facebook script

Can't find something?

We're here to help.

Send us an email at:

[email protected]

and we'll get back with you as soon as possible.

Power your church with solar energy

Installing solar panels on a building

In this op-ed, Rev. Richard Killmer invites United Methodists to learn about an affordable, renewable solar power option for their churches during an October 23 webinar.

Solar Faithful

In 2022, World Renew received a grant from the Michigan Department of Environment, Great Lakes, and Energy (EGLE) to give 11 low-income congregations $100,000 to make their buildings more energy efficient. The grant also provided solar energy for those churches through an organization called Solar Faithful. There were 65 applications for the 11 awards.

Two United Methodist congregations in Michigan received one of those grants: Greensky Hill Indian United Methodist Church in Charlevoix and Asbury United Methodist Church in Flint. (Click here to read the MIconnect story previously published in May 2023.)

Solar Faithful, because investors fund it, is able to extend the benefits of solar energy to additional congregations throughout the state and guarantee a reduced price (at least 10%) that the congregation pays for the electricity produced. Solar Faithful installs the panels without cost and will provide any maintenance needed. The agreement with each congregation, which essentially entails a monthly lease payment, will be in effect for 25 years.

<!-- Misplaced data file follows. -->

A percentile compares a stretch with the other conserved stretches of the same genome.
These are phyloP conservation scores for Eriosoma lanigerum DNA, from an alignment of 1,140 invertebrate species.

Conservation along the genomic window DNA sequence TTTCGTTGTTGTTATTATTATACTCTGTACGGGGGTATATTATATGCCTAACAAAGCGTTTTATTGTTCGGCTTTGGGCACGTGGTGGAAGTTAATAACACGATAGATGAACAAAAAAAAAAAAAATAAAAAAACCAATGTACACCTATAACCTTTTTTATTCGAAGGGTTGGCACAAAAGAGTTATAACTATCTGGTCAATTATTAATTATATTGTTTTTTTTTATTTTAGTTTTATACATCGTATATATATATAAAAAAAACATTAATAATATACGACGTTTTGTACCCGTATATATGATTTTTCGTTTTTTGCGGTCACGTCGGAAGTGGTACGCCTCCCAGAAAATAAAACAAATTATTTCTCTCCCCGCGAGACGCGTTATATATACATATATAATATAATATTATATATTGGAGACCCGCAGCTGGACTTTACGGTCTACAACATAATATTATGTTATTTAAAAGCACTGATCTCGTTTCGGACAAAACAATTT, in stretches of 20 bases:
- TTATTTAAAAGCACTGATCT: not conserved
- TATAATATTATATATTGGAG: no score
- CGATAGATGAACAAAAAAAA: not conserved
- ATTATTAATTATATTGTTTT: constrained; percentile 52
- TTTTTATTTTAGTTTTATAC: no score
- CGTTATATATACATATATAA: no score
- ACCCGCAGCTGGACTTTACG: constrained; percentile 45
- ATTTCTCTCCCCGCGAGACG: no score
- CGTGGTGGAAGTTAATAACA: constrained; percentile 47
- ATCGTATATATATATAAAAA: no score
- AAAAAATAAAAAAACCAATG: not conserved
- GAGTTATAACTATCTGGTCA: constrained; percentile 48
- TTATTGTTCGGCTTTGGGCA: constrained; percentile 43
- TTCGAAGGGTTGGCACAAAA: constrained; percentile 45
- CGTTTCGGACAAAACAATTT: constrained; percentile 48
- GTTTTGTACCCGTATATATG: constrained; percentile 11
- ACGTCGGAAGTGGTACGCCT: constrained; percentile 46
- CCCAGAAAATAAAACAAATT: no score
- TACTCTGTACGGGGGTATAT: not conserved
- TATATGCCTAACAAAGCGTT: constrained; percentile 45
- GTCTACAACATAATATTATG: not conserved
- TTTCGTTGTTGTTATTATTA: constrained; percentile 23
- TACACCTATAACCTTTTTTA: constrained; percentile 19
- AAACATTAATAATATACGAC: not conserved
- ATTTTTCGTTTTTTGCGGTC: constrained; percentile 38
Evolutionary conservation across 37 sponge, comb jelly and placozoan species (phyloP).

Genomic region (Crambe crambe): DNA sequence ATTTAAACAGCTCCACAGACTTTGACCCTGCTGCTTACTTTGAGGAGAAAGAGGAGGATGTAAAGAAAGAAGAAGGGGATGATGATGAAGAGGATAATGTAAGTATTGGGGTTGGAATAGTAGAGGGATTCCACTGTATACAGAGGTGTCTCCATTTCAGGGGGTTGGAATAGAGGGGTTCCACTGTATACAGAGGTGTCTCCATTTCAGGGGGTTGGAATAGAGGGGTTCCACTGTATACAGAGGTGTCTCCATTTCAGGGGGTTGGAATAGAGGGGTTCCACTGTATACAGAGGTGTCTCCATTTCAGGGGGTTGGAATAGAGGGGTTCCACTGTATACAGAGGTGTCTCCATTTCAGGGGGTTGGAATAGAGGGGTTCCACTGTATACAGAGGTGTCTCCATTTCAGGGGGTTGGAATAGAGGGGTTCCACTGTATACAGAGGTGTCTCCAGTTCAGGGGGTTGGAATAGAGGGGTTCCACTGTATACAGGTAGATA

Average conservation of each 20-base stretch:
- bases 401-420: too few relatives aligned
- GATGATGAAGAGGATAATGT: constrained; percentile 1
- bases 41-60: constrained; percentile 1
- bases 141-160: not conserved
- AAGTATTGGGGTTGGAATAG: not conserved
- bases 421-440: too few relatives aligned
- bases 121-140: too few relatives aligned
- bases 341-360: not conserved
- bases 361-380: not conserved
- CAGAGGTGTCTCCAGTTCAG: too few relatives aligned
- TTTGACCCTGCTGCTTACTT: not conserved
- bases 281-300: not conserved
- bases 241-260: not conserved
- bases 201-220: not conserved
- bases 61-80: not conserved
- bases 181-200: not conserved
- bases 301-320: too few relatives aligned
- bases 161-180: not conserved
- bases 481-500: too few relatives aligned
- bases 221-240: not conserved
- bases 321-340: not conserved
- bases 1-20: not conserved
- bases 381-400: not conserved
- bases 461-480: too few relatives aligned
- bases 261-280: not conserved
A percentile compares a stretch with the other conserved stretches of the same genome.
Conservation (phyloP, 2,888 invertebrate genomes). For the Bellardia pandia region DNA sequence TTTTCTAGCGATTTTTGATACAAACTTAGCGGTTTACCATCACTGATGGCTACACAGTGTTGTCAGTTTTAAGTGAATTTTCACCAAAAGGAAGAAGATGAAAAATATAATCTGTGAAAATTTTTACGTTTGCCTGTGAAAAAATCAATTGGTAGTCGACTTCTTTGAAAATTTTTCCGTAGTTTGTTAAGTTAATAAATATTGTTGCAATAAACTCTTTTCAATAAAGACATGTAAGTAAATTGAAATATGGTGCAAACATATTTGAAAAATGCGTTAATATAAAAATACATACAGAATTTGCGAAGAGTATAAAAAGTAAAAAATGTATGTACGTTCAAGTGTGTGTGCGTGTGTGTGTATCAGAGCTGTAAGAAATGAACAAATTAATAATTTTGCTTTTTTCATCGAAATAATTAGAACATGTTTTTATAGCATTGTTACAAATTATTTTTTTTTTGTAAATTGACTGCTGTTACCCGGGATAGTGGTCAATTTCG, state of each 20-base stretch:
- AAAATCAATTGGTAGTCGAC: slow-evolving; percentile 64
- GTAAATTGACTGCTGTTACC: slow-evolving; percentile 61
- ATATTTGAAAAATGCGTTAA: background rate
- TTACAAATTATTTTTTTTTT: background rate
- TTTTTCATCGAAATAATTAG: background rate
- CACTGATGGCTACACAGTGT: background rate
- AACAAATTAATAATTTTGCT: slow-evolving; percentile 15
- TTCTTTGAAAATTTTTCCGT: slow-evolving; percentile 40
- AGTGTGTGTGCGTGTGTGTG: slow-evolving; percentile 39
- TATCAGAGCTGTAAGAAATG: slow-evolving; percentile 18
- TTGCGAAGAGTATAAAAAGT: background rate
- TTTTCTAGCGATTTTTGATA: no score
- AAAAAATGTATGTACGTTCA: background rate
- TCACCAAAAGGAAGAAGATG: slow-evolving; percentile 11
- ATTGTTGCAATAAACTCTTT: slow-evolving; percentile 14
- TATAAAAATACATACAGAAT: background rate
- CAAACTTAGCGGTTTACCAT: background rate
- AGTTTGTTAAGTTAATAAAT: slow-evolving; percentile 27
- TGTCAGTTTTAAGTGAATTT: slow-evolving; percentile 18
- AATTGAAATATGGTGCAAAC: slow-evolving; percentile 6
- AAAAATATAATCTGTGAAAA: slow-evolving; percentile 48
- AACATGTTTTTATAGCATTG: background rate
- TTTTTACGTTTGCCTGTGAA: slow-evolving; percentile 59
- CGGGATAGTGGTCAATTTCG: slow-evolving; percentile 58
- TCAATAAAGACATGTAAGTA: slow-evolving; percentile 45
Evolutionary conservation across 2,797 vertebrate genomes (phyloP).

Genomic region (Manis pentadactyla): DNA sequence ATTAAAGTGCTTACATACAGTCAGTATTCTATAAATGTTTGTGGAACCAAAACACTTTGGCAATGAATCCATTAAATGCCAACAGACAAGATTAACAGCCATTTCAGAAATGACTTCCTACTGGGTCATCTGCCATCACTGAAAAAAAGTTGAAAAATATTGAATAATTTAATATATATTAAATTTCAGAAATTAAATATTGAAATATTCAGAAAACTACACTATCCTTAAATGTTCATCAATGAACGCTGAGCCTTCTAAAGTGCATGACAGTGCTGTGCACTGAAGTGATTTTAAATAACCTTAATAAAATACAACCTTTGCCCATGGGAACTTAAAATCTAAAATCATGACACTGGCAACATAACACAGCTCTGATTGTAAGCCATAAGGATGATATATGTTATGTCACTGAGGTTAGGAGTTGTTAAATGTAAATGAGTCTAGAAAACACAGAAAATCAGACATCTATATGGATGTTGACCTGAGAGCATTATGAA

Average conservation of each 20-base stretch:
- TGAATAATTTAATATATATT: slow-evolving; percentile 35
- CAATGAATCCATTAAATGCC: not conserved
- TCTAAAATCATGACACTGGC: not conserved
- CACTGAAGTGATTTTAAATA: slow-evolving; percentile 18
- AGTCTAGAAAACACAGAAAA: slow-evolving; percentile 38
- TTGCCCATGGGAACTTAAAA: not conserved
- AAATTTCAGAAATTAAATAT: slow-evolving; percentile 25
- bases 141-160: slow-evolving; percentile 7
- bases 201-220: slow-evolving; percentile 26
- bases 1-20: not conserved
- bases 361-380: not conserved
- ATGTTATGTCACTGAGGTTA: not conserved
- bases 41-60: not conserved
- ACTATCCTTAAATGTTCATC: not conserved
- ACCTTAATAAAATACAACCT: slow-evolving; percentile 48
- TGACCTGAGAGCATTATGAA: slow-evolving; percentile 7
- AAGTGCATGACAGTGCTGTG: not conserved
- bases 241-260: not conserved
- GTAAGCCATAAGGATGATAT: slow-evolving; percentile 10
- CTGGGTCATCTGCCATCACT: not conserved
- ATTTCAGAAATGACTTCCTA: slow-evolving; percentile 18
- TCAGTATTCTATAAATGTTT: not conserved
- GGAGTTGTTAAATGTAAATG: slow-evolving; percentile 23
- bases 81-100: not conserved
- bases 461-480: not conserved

Solar Faithful will host a 30-minute webinar for United Methodist congregations in Michigan (with guests encouraged) on Monday, October 23, at 12:15 pm Eastern / 11:15 am Central. Register for the webinar by clicking here. The webinar will continue after 12:45 pm Eastern / 11:45 am Central for those who want to learn more.

Installing solar panels is a terrific way to combat climate change and reduce the air pollution that threatens everyone, not to mention helping to reduce a congregation’s energy bills. First and foremost, these emissions impact people of color and low-income communities and the people living there. Solar Faithful’s goal is that 50% of the participating organizations in this project will be congregations that are primarily people of color, low-income, and/or belong to diverse, non-Christian faith traditions.

The way it works is that congregations submit an interest form (found here) indicating their interest along with electric bills for the previous 12 months to the Solar Faithful team. The Solar Faithful team then sends a draft proposal to the congregation for review and discussion. Solar Faithful and the congregation will develop a plan together that is acceptable to both parties.

Suppose a congregation wants to reduce its monthly cost for the electricity the solar panels produce even more than the 10% guaranteed by Solar Faithful. In that case, another option is to purchase the solar panels at the beginning of the project. In doing so, the congregation takes on some risk and responsibility as it raises or borrows the money to fund the project and is responsible for operations and maintenance.

The Solar Faithful initiative enables congregations of all faiths and income levels to put solar panels on their roofs or their property and enjoy electricity produced by the sun. Doing so protects God’s creation for generations to come — an important element of faithful stewardship.

You can view a Channel 17 story in Grand Rapids on the solar panels installed at The Refuge Church. Interested congregations can learn more by completing this online interest form or writing to Steve Mulder, Solar Faithful Board Treasurer, at [email protected].

Solar Faithful is a nonprofit collaboration of World Renew, Climate Witness Project, Michigan Interfaith Power & Light, and Chart House Energy.

Rev. Richard Killmer is a retired Presbyterian minister living in East Grand Rapids.

Last Updated on December 8, 2023

The Michigan Conference